Why there's an 'irrational negative bias' against gold

Why there's an 'irrational negative bias' against gold

Why there

A campaign of disinformation about gold by Wall Street and the central banks has created an “irrational negative bias” against the asset class, according to the president and CEO of BMG Group Inc.

Nick Barisheff, a well-known advocate of precious metals, believes pension funds and advisors have nowhere near enough gold in their portfolios. He told WP that investors are standing on the “edge of a cliff” and that, rather than stay invested, allocating to gold allows you to take a step back and wait it out until prices become attractive again.

BMG Group is about to launch its BMG Diversified Hedge Fund, which will sit alongside its mutual fund trusts: BMG BullionFund (a third gold, silver and platinum); BMG Gold Bullion; and BMG Silver BullionFund. It also runs a BMG BullionBars program, which allows clients to buy physical gold, silver and platinum.

Barisheff said there are, essentially, only two major pension funds in the world that have exposure to gold – Texas Teachers and the Amsterdam Pension Fund. Unifor invested with BMG last year – a “step in the right direction” – but he believes there is scope for many more to come onboard.

He also expressed bewilderment that many smaller pension funds don’t even have any real estate in their portfolio and just rely on stocks and bonds. In 2018, the average global pension fund that had a 60-40 allocation lost 5%. “I find that utterly amazing," Barisheff told WP. "How can you lose 5% during the biggest bull market in history?”

“We’re going contrarian because the common philosophy is to always stay invested. I beg to differ. When you’re on the precipice, on the edge of a cliff, that’s not when you stay invested. What's the upside potential, 5% maybe 10%, although that’s hard to imagine. What’s the downside? A 50-70% loss?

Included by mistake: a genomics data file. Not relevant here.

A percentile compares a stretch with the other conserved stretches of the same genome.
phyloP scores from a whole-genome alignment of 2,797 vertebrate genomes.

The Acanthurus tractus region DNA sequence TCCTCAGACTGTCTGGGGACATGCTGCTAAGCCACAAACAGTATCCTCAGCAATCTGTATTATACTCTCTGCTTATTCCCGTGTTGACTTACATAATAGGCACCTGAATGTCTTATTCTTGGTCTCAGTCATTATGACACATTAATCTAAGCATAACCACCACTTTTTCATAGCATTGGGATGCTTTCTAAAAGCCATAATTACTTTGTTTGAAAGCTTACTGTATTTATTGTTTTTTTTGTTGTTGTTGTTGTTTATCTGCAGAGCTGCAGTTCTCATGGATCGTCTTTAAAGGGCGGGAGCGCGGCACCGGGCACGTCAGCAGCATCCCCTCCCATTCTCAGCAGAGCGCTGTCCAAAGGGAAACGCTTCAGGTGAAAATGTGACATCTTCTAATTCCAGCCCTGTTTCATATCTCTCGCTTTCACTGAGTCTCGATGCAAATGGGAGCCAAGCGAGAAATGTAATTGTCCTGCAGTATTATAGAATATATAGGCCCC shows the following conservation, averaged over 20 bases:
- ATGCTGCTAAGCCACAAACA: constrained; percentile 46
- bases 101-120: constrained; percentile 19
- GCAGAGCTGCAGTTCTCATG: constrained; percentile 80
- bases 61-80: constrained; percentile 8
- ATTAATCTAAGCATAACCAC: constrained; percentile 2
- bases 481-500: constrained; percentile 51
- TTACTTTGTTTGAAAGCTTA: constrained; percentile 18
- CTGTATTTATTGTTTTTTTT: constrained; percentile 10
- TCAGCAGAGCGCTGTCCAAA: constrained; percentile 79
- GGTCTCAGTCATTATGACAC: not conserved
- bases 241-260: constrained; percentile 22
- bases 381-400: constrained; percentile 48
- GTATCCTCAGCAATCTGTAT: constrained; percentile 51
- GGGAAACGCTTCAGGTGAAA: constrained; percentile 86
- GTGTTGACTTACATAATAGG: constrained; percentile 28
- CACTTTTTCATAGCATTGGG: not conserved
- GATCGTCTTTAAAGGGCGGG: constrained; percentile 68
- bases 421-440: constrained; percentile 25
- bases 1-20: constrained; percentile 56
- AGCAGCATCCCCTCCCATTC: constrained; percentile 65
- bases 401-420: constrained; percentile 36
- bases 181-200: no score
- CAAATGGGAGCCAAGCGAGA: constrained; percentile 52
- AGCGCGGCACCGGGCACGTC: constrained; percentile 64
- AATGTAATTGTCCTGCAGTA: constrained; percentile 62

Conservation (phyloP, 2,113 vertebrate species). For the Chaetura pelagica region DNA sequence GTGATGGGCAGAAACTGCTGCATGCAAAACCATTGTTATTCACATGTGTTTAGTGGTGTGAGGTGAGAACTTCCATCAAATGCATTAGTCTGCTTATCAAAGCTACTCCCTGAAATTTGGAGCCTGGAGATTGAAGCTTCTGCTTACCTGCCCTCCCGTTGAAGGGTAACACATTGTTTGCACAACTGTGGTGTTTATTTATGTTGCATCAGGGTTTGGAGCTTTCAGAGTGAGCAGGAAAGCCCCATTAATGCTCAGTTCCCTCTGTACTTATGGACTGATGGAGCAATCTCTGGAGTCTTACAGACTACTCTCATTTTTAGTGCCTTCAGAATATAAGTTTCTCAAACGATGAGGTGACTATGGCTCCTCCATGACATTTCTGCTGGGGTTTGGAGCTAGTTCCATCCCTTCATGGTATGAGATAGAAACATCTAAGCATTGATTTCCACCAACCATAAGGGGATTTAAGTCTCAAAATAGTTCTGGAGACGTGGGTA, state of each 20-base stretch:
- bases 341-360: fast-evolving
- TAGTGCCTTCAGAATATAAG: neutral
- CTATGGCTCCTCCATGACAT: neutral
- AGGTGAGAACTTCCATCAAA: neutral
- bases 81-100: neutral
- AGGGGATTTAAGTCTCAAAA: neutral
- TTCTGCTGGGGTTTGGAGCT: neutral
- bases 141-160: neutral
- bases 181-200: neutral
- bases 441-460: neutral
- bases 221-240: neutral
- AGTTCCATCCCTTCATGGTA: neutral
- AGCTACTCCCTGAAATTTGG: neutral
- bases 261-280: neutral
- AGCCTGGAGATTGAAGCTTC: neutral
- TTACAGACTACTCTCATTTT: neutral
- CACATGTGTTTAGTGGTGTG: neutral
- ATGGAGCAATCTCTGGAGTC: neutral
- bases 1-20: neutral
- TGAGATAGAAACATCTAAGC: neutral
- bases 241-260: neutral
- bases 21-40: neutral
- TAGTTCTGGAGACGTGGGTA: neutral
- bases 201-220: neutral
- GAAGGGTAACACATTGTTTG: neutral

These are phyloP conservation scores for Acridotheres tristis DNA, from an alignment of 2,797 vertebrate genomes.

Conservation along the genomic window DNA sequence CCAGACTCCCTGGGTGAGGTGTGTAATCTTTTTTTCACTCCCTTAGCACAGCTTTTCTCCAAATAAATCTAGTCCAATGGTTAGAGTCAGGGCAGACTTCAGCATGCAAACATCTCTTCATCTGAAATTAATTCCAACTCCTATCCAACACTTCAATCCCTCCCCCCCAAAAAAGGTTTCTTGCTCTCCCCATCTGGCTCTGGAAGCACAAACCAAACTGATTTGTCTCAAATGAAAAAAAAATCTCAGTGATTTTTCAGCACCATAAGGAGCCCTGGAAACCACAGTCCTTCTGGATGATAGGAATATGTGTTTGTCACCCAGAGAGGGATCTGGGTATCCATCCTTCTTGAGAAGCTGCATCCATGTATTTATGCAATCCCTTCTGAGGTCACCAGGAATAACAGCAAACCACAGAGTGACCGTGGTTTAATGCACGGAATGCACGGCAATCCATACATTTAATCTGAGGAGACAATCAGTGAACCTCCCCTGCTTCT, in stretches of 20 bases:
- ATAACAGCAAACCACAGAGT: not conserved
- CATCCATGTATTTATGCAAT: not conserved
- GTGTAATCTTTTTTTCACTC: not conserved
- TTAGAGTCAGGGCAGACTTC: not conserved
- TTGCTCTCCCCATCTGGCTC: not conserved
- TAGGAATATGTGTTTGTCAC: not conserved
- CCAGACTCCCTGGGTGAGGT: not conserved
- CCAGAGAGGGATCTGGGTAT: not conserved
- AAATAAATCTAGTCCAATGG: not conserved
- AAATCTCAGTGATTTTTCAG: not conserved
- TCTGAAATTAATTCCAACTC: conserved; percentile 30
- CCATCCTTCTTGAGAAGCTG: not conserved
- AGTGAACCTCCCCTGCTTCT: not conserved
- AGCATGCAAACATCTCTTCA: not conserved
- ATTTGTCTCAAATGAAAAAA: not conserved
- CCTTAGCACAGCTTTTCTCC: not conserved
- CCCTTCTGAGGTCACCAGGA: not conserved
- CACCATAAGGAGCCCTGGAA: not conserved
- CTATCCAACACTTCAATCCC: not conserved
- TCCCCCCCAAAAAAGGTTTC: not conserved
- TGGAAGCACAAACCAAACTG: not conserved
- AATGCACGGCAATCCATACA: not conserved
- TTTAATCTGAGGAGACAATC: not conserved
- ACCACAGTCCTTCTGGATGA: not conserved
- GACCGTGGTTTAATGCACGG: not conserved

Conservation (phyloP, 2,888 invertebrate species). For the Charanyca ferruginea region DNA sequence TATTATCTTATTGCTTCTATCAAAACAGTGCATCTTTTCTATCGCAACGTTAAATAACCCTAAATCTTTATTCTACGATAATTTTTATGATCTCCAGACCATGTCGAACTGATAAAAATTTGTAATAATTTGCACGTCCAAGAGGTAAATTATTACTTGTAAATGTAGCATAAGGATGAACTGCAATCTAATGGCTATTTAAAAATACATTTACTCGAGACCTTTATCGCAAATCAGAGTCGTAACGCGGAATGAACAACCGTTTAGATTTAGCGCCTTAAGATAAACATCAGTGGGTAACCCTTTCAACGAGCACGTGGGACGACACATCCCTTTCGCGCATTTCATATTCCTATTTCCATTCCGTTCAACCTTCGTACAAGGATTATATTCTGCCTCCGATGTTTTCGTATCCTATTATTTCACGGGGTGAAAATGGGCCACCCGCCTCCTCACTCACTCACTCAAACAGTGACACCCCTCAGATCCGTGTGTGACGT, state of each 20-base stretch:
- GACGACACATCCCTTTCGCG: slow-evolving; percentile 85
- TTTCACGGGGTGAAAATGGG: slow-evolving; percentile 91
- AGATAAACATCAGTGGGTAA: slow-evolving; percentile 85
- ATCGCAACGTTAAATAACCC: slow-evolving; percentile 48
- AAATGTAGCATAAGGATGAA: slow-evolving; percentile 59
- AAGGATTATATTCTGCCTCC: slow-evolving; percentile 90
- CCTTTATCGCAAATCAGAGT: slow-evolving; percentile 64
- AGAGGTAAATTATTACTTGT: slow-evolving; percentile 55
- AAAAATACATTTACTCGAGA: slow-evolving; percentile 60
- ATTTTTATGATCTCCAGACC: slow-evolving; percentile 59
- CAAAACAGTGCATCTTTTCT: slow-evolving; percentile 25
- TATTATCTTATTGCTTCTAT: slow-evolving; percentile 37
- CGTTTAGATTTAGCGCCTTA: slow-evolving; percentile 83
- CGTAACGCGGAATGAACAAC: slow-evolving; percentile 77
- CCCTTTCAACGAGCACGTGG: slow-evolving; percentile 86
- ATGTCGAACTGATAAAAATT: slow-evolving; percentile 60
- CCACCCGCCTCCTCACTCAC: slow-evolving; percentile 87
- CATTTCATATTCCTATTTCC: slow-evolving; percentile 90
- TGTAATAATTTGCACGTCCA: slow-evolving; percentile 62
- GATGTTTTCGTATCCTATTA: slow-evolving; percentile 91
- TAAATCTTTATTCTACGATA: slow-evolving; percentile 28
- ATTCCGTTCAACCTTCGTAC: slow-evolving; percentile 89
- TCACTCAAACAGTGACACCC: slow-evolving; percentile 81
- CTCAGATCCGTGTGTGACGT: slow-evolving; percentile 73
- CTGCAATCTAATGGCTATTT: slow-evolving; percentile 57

“Step aside for the moment and then repurchase when things are at a bottom, at 50% off, and you'll see huge improvement in returns. To really improve it, you wait it out in gold because gold goes up while everything else declines and then you reallocate from gold into REITs, stocks, bonds and silver.”

With many telling investors to stay in the market and ride out the storm, Barisheff is advising people to take some cover. Why does he think we are on the edge of disaster when plenty of his peers are worried about missing upside and preaching that this bull market still has plenty of runway.

He said: “Firstly, this is the longest running bull market in history. Secondly, if you look at the valuation, like the Tobin's q ratio, the Buffett ratio, the PE ratio, they are at overvalued levels in some cases, like in 1999 and, in other cases, like in 1929. They’re all saying overvalued.

“This is the first time since I've been in the business that we've got simultaneous bubble in equities, bonds and real estate. It doesn't matter which one pops first, when it does the other two will pop with it.

“It’s just a question of time – the markets have been held up artificially because of central banks flooding them with paper currencies. When that happens, then you have an enormous opportunity to buy low, sell high, but nobody does it, everybody buys high and sells low.

“To buy low and sell high, you’ve got to go against the mainstream thinking. To do that, you need to study the markets and understand what you're doing.”

Barisheff is also the author of $10,000 Gold: Why Gold’s Inevitable Rise Is the Investor’s Safe Haven and joked that he constantly gets asked whether he still thinks this is the case. The price of gold currently stands at $1,499.52 an ounce and he sees no reason to doubt that the price will head north.

If anything, Barisheff said the reasons that were prevalent five years ago when he wrote the book have only got worse. He said the debt has climbed “astronomically” and, given that the price of gold and the US dollar has been largely correlated over the years, the US debt isn’t about to decline. Then there’s the $15 trillion of negative interest debt and how, typically, gold goes up when the real interest rate is negative.

Then he gets into the numbers: “Globally, the amount of gold in portfolios is about half a percent. In the 1970s it was 5%. Right now, there’s about $300 trillion in financial assets; 5% would be 15 trillion. So, if $15 trillion tried to buy gold, but there's only $1.7 trillion of above-ground gold available, you can't divide 15 into 1.7 without the price going up to $10,000.

“Without predicting financial collapse and Armageddon and all the rest of it, on a normal day you [should] hold between 10 and 20% in gold because it reduces the portfolio volatility and improves returns. It's that simple. The reason it reduces volatility is because gold is the most negatively correlated asset. So when stocks and bonds are going up, gold is going down and vice versa.”